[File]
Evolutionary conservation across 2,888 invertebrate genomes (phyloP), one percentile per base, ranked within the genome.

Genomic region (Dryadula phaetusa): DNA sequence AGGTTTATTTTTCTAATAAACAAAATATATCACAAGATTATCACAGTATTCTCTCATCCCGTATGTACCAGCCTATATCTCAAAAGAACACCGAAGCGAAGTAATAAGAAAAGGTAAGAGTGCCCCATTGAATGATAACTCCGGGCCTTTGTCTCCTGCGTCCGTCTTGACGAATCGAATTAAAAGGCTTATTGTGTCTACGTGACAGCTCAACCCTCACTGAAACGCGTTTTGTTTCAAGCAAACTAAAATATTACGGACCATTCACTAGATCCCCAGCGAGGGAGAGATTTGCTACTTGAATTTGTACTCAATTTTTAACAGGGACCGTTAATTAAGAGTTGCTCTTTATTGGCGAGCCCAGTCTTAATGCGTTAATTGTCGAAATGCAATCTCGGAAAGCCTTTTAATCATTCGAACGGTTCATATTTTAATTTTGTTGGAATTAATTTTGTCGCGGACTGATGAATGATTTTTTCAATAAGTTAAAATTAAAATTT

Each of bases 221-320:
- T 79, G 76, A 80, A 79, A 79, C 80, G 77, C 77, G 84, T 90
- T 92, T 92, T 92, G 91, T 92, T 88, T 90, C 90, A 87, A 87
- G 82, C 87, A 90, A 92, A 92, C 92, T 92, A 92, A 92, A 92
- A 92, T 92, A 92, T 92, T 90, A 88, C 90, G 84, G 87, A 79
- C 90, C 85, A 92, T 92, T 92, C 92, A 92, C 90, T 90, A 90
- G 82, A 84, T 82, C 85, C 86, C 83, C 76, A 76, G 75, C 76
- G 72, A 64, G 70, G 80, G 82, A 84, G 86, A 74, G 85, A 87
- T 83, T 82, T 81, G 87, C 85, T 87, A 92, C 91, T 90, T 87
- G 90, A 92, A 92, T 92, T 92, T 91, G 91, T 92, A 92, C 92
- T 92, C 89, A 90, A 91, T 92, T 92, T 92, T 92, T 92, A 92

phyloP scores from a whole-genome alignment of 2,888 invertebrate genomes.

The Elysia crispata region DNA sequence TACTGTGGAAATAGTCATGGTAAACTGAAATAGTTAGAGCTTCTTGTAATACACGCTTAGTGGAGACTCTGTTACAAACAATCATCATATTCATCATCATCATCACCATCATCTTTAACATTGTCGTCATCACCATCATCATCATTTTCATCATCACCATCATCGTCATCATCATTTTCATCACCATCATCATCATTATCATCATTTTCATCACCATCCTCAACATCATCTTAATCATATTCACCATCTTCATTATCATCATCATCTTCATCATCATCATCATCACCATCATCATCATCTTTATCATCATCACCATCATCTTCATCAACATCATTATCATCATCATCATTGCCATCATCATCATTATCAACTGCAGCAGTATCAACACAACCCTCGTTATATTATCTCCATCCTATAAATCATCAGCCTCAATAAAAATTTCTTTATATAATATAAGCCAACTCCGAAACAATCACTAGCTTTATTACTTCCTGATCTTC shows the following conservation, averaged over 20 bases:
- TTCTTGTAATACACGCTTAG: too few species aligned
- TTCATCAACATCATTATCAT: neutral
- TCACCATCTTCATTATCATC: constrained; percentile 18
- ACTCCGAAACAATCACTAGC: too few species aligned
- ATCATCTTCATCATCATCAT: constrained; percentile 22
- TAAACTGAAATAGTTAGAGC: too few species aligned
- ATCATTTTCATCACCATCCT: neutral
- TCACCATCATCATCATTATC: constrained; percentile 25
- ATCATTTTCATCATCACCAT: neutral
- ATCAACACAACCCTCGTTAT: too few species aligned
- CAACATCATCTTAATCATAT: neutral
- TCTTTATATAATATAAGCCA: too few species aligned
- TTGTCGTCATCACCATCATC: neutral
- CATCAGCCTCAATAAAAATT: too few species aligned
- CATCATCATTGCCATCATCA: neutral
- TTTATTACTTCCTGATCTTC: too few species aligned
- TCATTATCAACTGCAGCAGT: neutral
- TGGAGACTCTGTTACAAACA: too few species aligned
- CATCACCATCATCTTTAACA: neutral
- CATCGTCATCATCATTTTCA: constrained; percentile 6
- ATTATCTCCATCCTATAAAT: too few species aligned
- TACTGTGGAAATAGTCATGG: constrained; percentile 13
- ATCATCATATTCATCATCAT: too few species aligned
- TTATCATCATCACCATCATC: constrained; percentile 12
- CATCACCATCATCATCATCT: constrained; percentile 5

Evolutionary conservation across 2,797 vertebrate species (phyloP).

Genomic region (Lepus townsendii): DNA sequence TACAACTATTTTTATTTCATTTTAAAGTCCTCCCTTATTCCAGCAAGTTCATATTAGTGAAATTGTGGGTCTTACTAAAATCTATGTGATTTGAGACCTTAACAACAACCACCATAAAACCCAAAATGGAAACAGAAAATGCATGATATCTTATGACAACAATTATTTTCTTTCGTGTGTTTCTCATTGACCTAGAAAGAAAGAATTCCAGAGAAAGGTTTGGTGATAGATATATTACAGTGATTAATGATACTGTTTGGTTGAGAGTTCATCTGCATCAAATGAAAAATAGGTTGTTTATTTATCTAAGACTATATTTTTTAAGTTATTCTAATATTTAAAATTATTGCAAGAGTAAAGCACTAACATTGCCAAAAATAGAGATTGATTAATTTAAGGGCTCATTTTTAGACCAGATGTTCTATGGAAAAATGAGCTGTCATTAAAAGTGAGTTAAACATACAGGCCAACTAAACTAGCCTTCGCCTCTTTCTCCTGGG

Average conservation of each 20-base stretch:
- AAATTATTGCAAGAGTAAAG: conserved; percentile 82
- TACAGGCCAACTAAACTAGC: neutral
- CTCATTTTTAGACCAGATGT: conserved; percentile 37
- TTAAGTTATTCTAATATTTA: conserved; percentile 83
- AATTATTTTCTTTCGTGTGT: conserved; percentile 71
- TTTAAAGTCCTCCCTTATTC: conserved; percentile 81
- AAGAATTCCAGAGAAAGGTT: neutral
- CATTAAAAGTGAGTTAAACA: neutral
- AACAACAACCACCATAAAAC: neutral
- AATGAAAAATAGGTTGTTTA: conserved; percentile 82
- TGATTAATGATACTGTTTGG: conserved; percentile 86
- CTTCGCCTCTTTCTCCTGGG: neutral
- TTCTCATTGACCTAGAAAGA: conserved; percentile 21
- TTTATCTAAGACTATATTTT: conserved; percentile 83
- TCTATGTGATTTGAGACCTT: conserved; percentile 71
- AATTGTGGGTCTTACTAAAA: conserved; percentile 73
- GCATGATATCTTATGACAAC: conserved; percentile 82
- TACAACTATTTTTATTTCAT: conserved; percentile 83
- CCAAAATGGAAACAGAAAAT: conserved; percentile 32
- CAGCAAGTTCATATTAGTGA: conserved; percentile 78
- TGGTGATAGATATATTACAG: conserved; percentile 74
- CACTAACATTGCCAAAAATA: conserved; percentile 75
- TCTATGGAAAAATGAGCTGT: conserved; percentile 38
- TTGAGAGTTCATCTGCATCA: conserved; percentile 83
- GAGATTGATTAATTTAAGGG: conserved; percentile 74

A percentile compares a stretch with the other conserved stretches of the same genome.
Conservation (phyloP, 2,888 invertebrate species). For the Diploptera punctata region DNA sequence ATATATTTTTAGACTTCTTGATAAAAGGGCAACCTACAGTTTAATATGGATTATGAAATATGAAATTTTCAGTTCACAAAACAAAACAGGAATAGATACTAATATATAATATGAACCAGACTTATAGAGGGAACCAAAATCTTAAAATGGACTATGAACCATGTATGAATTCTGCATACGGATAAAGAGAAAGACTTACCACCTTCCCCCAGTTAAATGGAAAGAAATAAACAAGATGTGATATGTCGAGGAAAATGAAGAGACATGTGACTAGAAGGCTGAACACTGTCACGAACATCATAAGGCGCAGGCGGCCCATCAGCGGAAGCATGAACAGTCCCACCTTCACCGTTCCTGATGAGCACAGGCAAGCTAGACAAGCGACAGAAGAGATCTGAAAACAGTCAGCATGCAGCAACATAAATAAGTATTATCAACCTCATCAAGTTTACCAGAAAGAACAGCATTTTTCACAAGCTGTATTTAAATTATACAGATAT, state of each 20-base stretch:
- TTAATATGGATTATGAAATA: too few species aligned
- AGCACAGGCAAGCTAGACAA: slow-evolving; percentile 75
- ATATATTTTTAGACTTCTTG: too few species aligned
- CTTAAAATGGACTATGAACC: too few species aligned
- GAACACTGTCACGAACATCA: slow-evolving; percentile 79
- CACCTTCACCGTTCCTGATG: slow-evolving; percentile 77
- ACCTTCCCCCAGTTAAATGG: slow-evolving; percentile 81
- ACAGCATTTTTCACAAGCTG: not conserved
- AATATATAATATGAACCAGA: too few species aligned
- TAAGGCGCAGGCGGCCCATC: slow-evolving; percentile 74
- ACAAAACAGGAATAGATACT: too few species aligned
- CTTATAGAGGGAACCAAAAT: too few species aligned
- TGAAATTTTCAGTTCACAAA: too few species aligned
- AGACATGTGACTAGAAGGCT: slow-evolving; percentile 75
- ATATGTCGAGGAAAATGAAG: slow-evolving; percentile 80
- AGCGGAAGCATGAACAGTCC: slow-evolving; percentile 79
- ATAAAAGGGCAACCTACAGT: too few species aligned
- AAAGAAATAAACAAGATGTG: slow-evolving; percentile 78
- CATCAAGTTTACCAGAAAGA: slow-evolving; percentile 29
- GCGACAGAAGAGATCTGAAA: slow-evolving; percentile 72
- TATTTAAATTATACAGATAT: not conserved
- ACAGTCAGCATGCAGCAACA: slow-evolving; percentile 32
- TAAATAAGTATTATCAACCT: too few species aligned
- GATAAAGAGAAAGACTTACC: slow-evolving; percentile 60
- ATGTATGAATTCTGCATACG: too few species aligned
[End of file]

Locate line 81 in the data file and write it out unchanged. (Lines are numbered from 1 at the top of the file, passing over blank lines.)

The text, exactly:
- ACAAAACAGGAATAGATACT: too few species aligned